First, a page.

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You are on page 1of 8

This print-out should have 16 questions. Each charge moves off on its diagonal line,

Multiple-choice questions may continue on and by symmetry each has the same speed.

the next column or page – find all choices The initial potential energy of the system of

before answering. charges is

001 10.0 points 2 4 2

Ui = k e q + √ .

At distance r from a point charge q, the elec- L L 2

tric potential is 923 V and the magnitude of

the electric field is 298 N/C. The final potential energy is obtained by dou-

Determine the value of q. bling the distances.

By conservation of energy

Correct answer: 3.18087 × 10−7 C.

(K + U )i = (K + U )f

Explanation:

4 ke q 2 2 ke q 2 4 4 ke q 2 2 ke q 2

9 2

Let : ke = 8.98755 × 10 N · m /C , 2 + √ = m v2 + + √

L L 2 2 2L 2L 2

V = 923 V , and

ke q 2

1

e = 298 N/C . 2+ √ = 2 m v2

L 2

ke q ke q V

E = 2 and V = , so that = r. s

r r E ke q 2

1

The potential is v= 1+ √

mL 2 2

ke q ke q ke q E

V = = V = Since

r E

V

ke q 2 (8.98755 × 109 N · m2 /C2 )

V2 =

q= mL (0.01 kg)(0.35 m)

ke E

× (8 × 10−7 C)2

(923 V)2

= = 1.64344 m2 /s2 ,

(8.98755 × 109 N · m2 /C2 ) (298 N/C)

= 3.18087 × 10−7 C . s

1

v= (1.64344 m2 /s2 ) 1+ √

002 10.0 points 2 2

Four identical particles each have charge = 1.49147 m/s .

0.8 µC and mass 0.01 kg. They are released

from rest at the vertices of a square of side

0.35 m. 003 (part 1 of 4) 10.0 points

How fast is each charge moving when their The electric potential over a certain region of

distances from the center of the square dou- space is given by

bles?

V = a x2 y − b x z − c y 2 ,

Correct answer: 1.49147 m/s.

Explanation: where a = 1 V/m3 , b = 4 V/m2 , and c =

3 V/m2 .

Find the electric potential at the point

Let : m = 0.01 kg ,

(x, y, z) = (1 m, 9 m, 6 m).

q = 0.8 µC , and

L = 0.35 m . Correct answer: −258 V.

brice (db32768) – Home Work # 6 – lopes – (22201) 2

Explanation:

006 (part 4 of 4) 10.0 points

Find the z-component of the electric field at

Let : a = 1 V/m3 , the same point.

b = 4 V/m2 ,

c = 3 V/m2 , and Correct answer: 4 V/m.

(x, y, z) = (1 m, 9 m, 6 m) . Explanation:

The electric potential is

V = a x2 y − b x z − c y 2 ∂V

Ez = −

= 1 V/m3 (1 m)2 (9 m)

∂z

= bx

− 4 V/m2 (1 m) (6 m)

= 4 V/m2 (1 m)

− 3 V/m2 (9 m)2

= 4 V/m .

= −258 V .

004 (part 2 of 4) 10.0 points A linear charge of nonuniform density λ(x) =

Find the x-component of the electric field at b x C/m, where b = 0.8 nC/m2 , is distributed

the same point. along the x-axis from 2.9 m to 8.3 m.

Determine the electric potential (relative to

Correct answer: 6 V/m. zero at infinity) of the point y = 6.5 m on the

Explanation: positive y-axis.

The electric field is the gradient of the po-

tential, so Correct answer: 24.6238 V.

∂V Explanation:

Ex = −

∂x

= −2 a x y + b z

= −2 1 V/m3 (1 m) (9 m) Let : b = 0.8 nC/m2 = 8 × 10−10 C/m2 ,

+ 4 V/m2 (6 m)

x1 = 2.9 m ,

x2 = 8.3 m ,

= 6 V/m .

y = 6.5 m , and

ke = 8.98755 × 109 N · m2 /C2 .

005 (part 3 of 4) 10.0 points

Find the y-component of the electric field at The potential is

the same point.

dq

Z

V = ke ,

Correct answer: 53 V/m. r

Explanation:

the distance from the point on the y axis to a

charge element is

∂V

Ey = − p

∂y r= x2 + y 2 ,

= −a x2 + 2 c y

= − 1 V/m3 (1 m)2 + 2 3 V/m2 (9 m) and the differential charge element is

= 53 V/m . dq = λ dx = b x dx .

brice (db32768) – Home Work # 6 – lopes – (22201) 3

Thus Let P be the origin; consider the potential

Z

dq due to the line of charge to the right of P.

V = ke

r

x2

x dx

Z

dq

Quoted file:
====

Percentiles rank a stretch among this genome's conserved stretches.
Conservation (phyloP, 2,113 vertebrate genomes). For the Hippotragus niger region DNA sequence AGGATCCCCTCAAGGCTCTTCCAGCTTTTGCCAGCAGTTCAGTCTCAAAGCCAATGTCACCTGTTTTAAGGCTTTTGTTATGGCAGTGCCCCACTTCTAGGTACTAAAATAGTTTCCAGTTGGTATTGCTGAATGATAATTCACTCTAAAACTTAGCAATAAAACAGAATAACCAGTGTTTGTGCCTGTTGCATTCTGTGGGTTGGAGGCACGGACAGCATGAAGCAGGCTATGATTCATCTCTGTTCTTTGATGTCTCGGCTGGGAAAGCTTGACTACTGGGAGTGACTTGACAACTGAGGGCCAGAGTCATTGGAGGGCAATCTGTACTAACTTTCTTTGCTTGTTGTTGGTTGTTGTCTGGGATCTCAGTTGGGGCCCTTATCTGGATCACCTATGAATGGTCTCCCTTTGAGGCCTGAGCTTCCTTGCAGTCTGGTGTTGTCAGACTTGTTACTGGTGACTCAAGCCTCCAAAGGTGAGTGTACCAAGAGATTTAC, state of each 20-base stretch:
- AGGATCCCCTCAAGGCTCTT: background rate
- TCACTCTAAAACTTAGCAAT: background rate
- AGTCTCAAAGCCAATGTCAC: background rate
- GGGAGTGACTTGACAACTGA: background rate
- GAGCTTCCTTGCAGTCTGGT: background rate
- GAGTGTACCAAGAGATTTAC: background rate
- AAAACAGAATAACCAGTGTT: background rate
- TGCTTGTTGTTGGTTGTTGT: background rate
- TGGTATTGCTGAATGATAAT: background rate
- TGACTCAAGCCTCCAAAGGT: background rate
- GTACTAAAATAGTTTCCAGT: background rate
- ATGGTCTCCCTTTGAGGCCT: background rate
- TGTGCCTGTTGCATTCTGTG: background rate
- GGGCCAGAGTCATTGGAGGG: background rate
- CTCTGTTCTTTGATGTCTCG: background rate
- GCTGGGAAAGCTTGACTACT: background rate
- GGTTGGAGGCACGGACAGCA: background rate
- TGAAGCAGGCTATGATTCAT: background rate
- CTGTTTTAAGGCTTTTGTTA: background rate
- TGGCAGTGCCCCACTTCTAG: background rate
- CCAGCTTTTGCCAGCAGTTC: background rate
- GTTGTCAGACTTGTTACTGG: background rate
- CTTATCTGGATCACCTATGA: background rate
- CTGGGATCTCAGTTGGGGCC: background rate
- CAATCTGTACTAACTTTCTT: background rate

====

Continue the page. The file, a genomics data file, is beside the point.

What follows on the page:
Z Z

= ke b p Vright = dV = ke

x1 x2 + y 2 r

p x2 3 R

3R

= k e b x2 + y 2 λdx

Z

x1 = ke = ke λ ln x

q q R x R

= ke b 2 2 2

x2 + y − x1 + y 2

= ke λ [ln(3 R) − ln R] = ke λ ln 3 .

= 8.98755 × 109 N · m2 /C2

× 8 × 10−10 C/m2

By symmetry, the contribution from the line

q of charge to the left of P is the same. The

× (8.3 m)2 + (6.5 m)2 contribution from the semicircle is

q

− (2.9 m)2 + (6.5 m)2

π π

λRdθ

Z Z

= 24.6238 V . Vsemi = ke = ke λ dθ

0 R 0

π

Note: The change of variable u = x2 + y 2 is

= ke λ θ = ke λ π ,

used for the integration. 0

A wire that has a uniform linear charge den- so the electric potential at P is

sity of 1.4 µC/m is bent into the shape as

shown, with radius 4.8 m.

Vp = Vright + Vlef t + Vsemi

= 2 ke λ ln 3 + ke λ π

4.8 m

= ke λ (2 ln 3 + π)

9.6 m P 9.6 m = (8.98755 × 109 N · m2 /C2 )

× (1.4 × 10−6 C/m) (2 ln 3 + π)

Find the electrical potential at point

= 67176.1 V .

P. The value of the Coulomb constant is

8.98755 × 109 N · m2 /C2 .

009 (part 1 of 6) 10.0 points

Explanation: Consider a system of a metallic ball enclosed

by a spherically symmetric metallic shell, as

Let : λ = 1.4 µC/m = 1.4 × 10−6 C/m , indicated in the figure. Let R1 be the radius

of the metal ball, and R2 and R3 be the inner

R = 4.8 m , and

and outer radii of the metal shell, respectively.

ke = 8.98755 × 109 N · m2 /C2 . The net charge on the metal ball is q1 , and

the net charge on the metal shell is q2 . We

define several points along the radial direction

R Note: q2 is the charge on the whole shell, and

so q2′′ is the charge on the outside surface of

2R P 2R the shell and q2′ is the charge on the inside

surface of the shell, then q2′′ + q2′ = q2 .

brice (db32768) – Home Work # 6 – lopes – (22201) 4

q2

R3 , q2′′ the shell contributes V2 = k . The superpo-

c

q2 R2 , q2′ sition principle gives

R1 , q1

q1 + q2

VC = k .

c

q1

Determine the potential at B.

B

q1 − q2

D a 1. VB = k √

2c

b q1

C 2. VB = 2 k

d b

c q1 + q2 q1 q1

3. VB = k −k +k

Determine the potential at C. c R2 b

q1 + q2 q1 q1

√ q2 4. VB = k −k +k

1. VC = 2 k R3 R2 R1

c q1

q1 + q2 q1 q1 5. VB = k

2. VC = k −k +k b

c R2 b q1 + q2 q1 q1

q1 + q2 q1 q1 6. VB = k −k +k correct

3. VC = k −k +k R3 R2 b

R3 R2 R1 q1 + q2

q1 7. VB = k

4. VC = k b

c √ q2

q2 8. VB = 2 k

5. VC = k c

c q2

q1 − q2 9. VB = k

6. VC = k √ b

2c q1 + q2 q1 q1

q1 + q2 q1 q1 10. VB = k −k +k

7. VC = k −k +k R3 b R1

R3 R2 b

q1 Explanation:

8. VC = 2 k Basic Concepts

c

q1 + q2 q1 q1 • Potential due to a point charge is

9. VC = k −k +k

R3 b R1 q

q1 + q2 V =k

10. VC = k correct r

c

Explanation: • Potential due to one conducting shell is

q

Let : OA = a , V =k for r > a

r

OB = b and q

V =k for r ≤ a

OC = c . a

The potential at r, outside of a spherically Note: The standard convention of setting V =

symmetric charge distribution, is 0 at infinity is in effect throughout.

q Superposition principles: V = V1 + V2 + · · ·

V =k .

r where V1 is the potential at a given point due

q1 to the charge system of #1 alone; the same

Thus the sphere contributes V1 = k and applies to V2 , V3 .

c

brice (db32768) – Home Work # 6 – lopes – (22201) 5

Solution: Consider a conducting sphere with since we are outside of it at a distance b. Thus

radius R1 placed inside of a thick conducting the total V is

shell with inner radius R2 and outer radius q1 + q2 q1 q1

R3 . There is charge q1 on the conducting VB = V1 + V2 + V3 = k −k +k .